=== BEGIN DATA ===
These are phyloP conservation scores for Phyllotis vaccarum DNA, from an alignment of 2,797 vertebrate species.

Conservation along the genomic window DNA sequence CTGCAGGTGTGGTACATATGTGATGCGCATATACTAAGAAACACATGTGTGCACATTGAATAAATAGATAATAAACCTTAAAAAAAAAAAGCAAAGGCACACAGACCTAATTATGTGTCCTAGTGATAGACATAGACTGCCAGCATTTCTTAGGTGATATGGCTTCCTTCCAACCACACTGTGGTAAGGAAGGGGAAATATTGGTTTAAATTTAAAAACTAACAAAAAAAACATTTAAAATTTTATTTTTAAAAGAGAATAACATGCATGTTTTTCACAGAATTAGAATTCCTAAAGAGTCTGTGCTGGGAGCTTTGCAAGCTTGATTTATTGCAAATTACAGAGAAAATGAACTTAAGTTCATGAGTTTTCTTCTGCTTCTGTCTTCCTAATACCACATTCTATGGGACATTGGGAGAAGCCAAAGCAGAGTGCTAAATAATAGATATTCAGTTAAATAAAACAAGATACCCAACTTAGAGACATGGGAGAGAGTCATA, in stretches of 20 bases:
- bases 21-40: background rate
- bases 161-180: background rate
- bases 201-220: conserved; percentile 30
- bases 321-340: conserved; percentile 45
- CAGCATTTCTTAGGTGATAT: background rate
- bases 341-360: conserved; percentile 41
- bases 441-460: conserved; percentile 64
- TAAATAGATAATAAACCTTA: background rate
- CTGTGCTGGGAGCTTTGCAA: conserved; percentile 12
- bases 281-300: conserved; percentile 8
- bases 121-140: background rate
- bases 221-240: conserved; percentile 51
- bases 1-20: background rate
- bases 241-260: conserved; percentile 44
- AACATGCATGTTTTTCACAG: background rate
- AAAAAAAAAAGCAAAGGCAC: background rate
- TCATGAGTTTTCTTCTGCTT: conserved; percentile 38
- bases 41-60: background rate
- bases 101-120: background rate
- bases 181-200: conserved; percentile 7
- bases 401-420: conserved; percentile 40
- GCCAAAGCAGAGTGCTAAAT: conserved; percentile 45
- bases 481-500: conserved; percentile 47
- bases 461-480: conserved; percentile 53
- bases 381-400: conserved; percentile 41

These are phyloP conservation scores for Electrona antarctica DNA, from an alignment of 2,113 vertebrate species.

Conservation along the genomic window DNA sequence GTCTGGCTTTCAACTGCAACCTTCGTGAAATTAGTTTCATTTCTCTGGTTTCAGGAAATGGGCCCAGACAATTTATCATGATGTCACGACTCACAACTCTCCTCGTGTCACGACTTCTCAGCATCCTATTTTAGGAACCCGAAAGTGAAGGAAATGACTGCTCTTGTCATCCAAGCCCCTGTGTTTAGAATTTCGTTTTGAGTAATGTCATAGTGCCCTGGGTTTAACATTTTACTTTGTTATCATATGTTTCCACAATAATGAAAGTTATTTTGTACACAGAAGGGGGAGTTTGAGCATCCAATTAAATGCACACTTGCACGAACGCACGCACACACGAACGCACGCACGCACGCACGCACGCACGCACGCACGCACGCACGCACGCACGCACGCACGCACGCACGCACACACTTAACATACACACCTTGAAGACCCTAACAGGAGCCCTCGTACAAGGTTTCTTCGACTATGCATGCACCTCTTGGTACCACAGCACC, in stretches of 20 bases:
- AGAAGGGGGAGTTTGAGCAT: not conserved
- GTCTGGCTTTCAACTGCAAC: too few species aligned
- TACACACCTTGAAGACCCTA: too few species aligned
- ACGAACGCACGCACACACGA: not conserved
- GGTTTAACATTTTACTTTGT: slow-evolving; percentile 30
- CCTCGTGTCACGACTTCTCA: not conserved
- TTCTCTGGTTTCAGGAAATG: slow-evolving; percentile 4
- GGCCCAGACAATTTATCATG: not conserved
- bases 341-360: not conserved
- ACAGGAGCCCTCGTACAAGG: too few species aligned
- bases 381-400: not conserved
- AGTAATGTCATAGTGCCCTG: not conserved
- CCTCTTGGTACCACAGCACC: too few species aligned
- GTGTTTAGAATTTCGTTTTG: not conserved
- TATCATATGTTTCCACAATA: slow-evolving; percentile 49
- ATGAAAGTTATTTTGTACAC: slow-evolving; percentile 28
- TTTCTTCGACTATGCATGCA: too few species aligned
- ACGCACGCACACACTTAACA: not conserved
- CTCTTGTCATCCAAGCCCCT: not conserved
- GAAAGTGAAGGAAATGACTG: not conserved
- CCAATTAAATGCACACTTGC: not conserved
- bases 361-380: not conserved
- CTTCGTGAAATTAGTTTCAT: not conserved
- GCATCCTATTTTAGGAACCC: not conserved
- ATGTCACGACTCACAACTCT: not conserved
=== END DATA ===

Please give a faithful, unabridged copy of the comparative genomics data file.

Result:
These are phyloP conservation scores for Phyllotis vaccarum DNA, from an alignment of 2,797 vertebrate species.

Conservation along the genomic window DNA sequence CTGCAGGTGTGGTACATATGTGATGCGCATATACTAAGAAACACATGTGTGCACATTGAATAAATAGATAATAAACCTTAAAAAAAAAAAGCAAAGGCACACAGACCTAATTATGTGTCCTAGTGATAGACATAGACTGCCAGCATTTCTTAGGTGATATGGCTTCCTTCCAACCACACTGTGGTAAGGAAGGGGAAATATTGGTTTAAATTTAAAAACTAACAAAAAAAACATTTAAAATTTTATTTTTAAAAGAGAATAACATGCATGTTTTTCACAGAATTAGAATTCCTAAAGAGTCTGTGCTGGGAGCTTTGCAAGCTTGATTTATTGCAAATTACAGAGAAAATGAACTTAAGTTCATGAGTTTTCTTCTGCTTCTGTCTTCCTAATACCACATTCTATGGGACATTGGGAGAAGCCAAAGCAGAGTGCTAAATAATAGATATTCAGTTAAATAAAACAAGATACCCAACTTAGAGACATGGGAGAGAGTCATA, in stretches of 20 bases:
- bases 21-40: background rate
- bases 161-180: background rate
- bases 201-220: conserved; percentile 30
- bases 321-340: conserved; percentile 45
- CAGCATTTCTTAGGTGATAT: background rate
- bases 341-360: conserved; percentile 41
- bases 441-460: conserved; percentile 64
- TAAATAGATAATAAACCTTA: background rate
- CTGTGCTGGGAGCTTTGCAA: conserved; percentile 12
- bases 281-300: conserved; percentile 8
- bases 121-140: background rate
- bases 221-240: conserved; percentile 51
- bases 1-20: background rate
- bases 241-260: conserved; percentile 44
- AACATGCATGTTTTTCACAG: background rate
- AAAAAAAAAAGCAAAGGCAC: background rate
- TCATGAGTTTTCTTCTGCTT: conserved; percentile 38
- bases 41-60: background rate
- bases 101-120: background rate
- bases 181-200: conserved; percentile 7
- bases 401-420: conserved; percentile 40
- GCCAAAGCAGAGTGCTAAAT: conserved; percentile 45
- bases 481-500: conserved; percentile 47
- bases 461-480: conserved; percentile 53
- bases 381-400: conserved; percentile 41

These are phyloP conservation scores for Electrona antarctica DNA, from an alignment of 2,113 vertebrate species.

Conservation along the genomic window DNA sequence GTCTGGCTTTCAACTGCAACCTTCGTGAAATTAGTTTCATTTCTCTGGTTTCAGGAAATGGGCCCAGACAATTTATCATGATGTCACGACTCACAACTCTCCTCGTGTCACGACTTCTCAGCATCCTATTTTAGGAACCCGAAAGTGAAGGAAATGACTGCTCTTGTCATCCAAGCCCCTGTGTTTAGAATTTCGTTTTGAGTAATGTCATAGTGCCCTGGGTTTAACATTTTACTTTGTTATCATATGTTTCCACAATAATGAAAGTTATTTTGTACACAGAAGGGGGAGTTTGAGCATCCAATTAAATGCACACTTGCACGAACGCACGCACACACGAACGCACGCACGCACGCACGCACGCACGCACGCACGCACGCACGCACGCACGCACGCACGCACGCACGCACACACTTAACATACACACCTTGAAGACCCTAACAGGAGCCCTCGTACAAGGTTTCTTCGACTATGCATGCACCTCTTGGTACCACAGCACC, in stretches of 20 bases:
- AGAAGGGGGAGTTTGAGCAT: not conserved
- GTCTGGCTTTCAACTGCAAC: too few species aligned
- TACACACCTTGAAGACCCTA: too few species aligned
- ACGAACGCACGCACACACGA: not conserved
- GGTTTAACATTTTACTTTGT: slow-evolving; percentile 30
- CCTCGTGTCACGACTTCTCA: not conserved
- TTCTCTGGTTTCAGGAAATG: slow-evolving; percentile 4
- GGCCCAGACAATTTATCATG: not conserved
- bases 341-360: not conserved
- ACAGGAGCCCTCGTACAAGG: too few species aligned
- bases 381-400: not conserved
- AGTAATGTCATAGTGCCCTG: not conserved
- CCTCTTGGTACCACAGCACC: too few species aligned
- GTGTTTAGAATTTCGTTTTG: not conserved
- TATCATATGTTTCCACAATA: slow-evolving; percentile 49
- ATGAAAGTTATTTTGTACAC: slow-evolving; percentile 28
- TTTCTTCGACTATGCATGCA: too few species aligned
- ACGCACGCACACACTTAACA: not conserved
- CTCTTGTCATCCAAGCCCCT: not conserved
- GAAAGTGAAGGAAATGACTG: not conserved
- CCAATTAAATGCACACTTGC: not conserved
- bases 361-380: not conserved
- CTTCGTGAAATTAGTTTCAT: not conserved
- GCATCCTATTTTAGGAACCC: not conserved
- ATGTCACGACTCACAACTCT: not conserved